• The coach might explain how the logarithms work and the reasoning behind them, and then ask the client questions that help the client think their way through the problem.
  • The coach might hand the unresolved cube to the client and watch how the client attempts to resolve it.
  • The coach might hand the unresolved cube to the client and watch how the client attempts to resolve it and raise the client’s awareness as to how their frustration and anger might be getting in the way of resolving the cube.
  • The coach might hand the unresolved cube to the client and watch how the client attempts to resolve it and raise the client’s awareness as to how their frustration and anger might be getting in the way of resolving the cube, and explore how this may be a pattern in the way the client deals with other problems in their lives, etc.

By now you get the picture, I know.

Basically, each of these examples falls into one of three levels or categories of coaching:

  1. Coaching the issue – at this level we help the client fix the problem in front of them. In this instance, the coach’s focus is on the Rubik’s cube on the table.
  2. Coaching for competency – at this level we are building the client’s competency to deal with this issue in the future. Here the focus is on what they do when they try to fix the problem and how they might improve this competency or skill.
  3. Coaching the person – here we facilitate a process that helps the client to think more broadly for themselves. Once the client shares their Rubik’s cube with us and defines what they believe to be the problem, the focus needs to move away from the external problem and onto the person. Both the coach and the client put their attention on the client with the problem serving as a kind of mirror by which the client sees themselves. The goal of coaching isn’t just to solve a problem but to help the client grow, develop and even transform. Here the shift is internal, as opposed to external changes created by the client. These internal shifts could be:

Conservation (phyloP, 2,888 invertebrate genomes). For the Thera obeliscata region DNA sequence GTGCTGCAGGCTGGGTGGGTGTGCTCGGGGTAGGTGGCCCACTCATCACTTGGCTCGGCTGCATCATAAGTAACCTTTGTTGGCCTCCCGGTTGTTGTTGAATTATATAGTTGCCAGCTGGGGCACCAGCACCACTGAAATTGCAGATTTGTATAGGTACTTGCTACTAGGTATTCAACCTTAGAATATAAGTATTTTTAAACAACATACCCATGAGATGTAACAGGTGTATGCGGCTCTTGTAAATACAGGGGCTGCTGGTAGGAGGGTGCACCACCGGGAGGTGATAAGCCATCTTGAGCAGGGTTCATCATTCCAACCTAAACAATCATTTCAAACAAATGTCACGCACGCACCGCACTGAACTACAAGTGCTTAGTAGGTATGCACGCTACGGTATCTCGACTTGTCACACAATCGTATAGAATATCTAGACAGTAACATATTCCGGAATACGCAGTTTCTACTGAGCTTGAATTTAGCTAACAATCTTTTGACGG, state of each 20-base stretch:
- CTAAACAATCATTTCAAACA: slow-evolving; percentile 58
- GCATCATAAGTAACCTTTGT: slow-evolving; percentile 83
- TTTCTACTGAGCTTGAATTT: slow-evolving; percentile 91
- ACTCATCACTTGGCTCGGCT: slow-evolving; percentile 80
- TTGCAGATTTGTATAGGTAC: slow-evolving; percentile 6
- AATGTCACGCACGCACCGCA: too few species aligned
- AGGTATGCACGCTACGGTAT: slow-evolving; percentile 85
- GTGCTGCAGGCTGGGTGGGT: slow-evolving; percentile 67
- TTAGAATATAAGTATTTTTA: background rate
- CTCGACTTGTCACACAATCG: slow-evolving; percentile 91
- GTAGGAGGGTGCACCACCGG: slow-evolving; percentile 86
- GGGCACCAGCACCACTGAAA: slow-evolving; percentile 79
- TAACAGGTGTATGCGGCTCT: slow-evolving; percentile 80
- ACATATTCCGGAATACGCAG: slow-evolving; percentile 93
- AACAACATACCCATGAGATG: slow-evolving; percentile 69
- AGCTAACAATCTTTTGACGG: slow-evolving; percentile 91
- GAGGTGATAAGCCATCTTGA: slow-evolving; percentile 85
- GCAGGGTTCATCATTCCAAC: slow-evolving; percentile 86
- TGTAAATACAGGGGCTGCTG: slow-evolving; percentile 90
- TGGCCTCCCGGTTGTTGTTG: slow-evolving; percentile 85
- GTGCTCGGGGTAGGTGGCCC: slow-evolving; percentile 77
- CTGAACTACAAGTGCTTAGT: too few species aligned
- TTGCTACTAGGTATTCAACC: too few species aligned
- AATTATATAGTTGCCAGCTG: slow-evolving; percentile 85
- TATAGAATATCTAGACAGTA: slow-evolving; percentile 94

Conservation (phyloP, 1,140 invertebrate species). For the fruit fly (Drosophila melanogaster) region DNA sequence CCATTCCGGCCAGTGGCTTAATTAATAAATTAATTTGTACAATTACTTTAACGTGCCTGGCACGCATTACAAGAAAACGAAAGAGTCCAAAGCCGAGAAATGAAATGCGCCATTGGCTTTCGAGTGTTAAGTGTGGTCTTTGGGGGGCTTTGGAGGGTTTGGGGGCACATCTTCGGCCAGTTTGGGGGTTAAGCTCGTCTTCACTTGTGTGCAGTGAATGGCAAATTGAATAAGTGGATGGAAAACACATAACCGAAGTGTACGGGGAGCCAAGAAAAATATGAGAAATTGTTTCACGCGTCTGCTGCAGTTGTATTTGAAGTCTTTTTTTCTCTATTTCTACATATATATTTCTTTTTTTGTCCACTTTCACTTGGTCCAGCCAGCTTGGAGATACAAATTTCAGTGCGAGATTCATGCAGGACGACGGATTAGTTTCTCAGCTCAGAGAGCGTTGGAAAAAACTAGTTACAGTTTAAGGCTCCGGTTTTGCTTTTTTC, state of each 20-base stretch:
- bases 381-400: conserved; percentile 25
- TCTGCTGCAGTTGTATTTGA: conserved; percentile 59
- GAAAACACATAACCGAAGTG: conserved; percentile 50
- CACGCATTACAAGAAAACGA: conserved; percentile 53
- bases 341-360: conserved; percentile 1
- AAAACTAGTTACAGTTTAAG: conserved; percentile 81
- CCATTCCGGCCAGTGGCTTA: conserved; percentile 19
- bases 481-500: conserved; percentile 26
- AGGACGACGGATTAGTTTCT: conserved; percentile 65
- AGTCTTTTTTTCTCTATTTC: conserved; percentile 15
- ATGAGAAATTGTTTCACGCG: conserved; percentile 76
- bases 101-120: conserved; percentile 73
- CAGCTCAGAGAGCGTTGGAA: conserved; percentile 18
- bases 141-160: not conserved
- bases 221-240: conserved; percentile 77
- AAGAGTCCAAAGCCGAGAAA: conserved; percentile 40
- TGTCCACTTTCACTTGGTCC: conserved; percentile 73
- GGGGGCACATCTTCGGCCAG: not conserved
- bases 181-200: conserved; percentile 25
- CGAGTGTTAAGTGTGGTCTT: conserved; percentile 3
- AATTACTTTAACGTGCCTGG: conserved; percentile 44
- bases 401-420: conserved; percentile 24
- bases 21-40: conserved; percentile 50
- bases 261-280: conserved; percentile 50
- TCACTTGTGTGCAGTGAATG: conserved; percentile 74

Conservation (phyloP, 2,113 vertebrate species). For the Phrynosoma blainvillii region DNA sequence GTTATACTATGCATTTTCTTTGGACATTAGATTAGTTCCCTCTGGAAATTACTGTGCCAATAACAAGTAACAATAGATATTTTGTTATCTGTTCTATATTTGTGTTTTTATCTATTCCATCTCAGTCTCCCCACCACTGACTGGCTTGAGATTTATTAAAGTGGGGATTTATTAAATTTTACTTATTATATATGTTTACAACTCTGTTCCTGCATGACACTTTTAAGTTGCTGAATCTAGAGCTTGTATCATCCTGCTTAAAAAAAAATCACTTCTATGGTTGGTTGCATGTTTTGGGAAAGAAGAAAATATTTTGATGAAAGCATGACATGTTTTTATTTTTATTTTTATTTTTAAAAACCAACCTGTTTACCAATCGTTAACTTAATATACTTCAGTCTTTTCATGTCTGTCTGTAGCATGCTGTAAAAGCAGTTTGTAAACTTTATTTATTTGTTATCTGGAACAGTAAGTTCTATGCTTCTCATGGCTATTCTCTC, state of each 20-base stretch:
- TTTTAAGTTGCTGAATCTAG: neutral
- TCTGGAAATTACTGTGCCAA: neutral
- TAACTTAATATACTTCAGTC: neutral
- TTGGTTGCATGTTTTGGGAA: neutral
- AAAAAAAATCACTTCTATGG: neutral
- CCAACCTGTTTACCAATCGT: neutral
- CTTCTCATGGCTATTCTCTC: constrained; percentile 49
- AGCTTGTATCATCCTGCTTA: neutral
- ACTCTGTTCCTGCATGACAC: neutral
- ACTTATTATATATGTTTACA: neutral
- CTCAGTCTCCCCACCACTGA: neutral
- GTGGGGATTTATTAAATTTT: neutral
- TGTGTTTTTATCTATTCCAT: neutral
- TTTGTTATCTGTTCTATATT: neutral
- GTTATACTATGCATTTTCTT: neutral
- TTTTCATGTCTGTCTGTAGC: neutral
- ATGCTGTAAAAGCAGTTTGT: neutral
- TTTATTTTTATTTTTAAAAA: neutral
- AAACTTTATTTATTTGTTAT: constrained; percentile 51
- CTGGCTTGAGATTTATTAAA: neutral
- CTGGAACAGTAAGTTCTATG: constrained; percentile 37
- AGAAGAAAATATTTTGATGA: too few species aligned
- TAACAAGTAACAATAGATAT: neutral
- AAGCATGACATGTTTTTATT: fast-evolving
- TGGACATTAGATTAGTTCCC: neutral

1. A change in attitude
    2. Dropping an old belief
    3. Picking up a new belief
    4. Seeing oneself differently
    5. Developing new forms of self-talk
    6. Establishing new boundaries
    7. Recognising and dealing with boundaries
    8. Stirring up motivation to ensure the internal shifts stick (Chad Hall)

At the first two levels, coaching is normally transactional. Transactional coaching is necessary and useful in many instances. When we coach the person, the coaching is likely to be transformational – the internal shifts are powerful forms of growth for the client.

I think Pamela Weiss says it far better than I can:

“Our task as coaches is to help widen the circle—opening our clients to new possibilities and potential; inviting them to see and inhabit more of the sky. A coaching relationship is a place where the coach sheds light on the client’s “blind spots,” challenging and stretching their fixed views of themselves, others and the world. This is work which none of us can do alone. It’s only together that we can expand our sky.”

How I wish Pamela had been at the reunion to rescue me!

Please keep yourselves and your families safe and well.

PS: A cautionary note: please understand that the examples I use and commentary I provide are largely anecdotal and based on my observations of and experience with numerous clients over 20 years. Although I tend to read extensively, I am not a psychologist and the “theories” contained herein are intended to provoke thought, discussion and awareness. I hope that you enjoy them in the manner intended.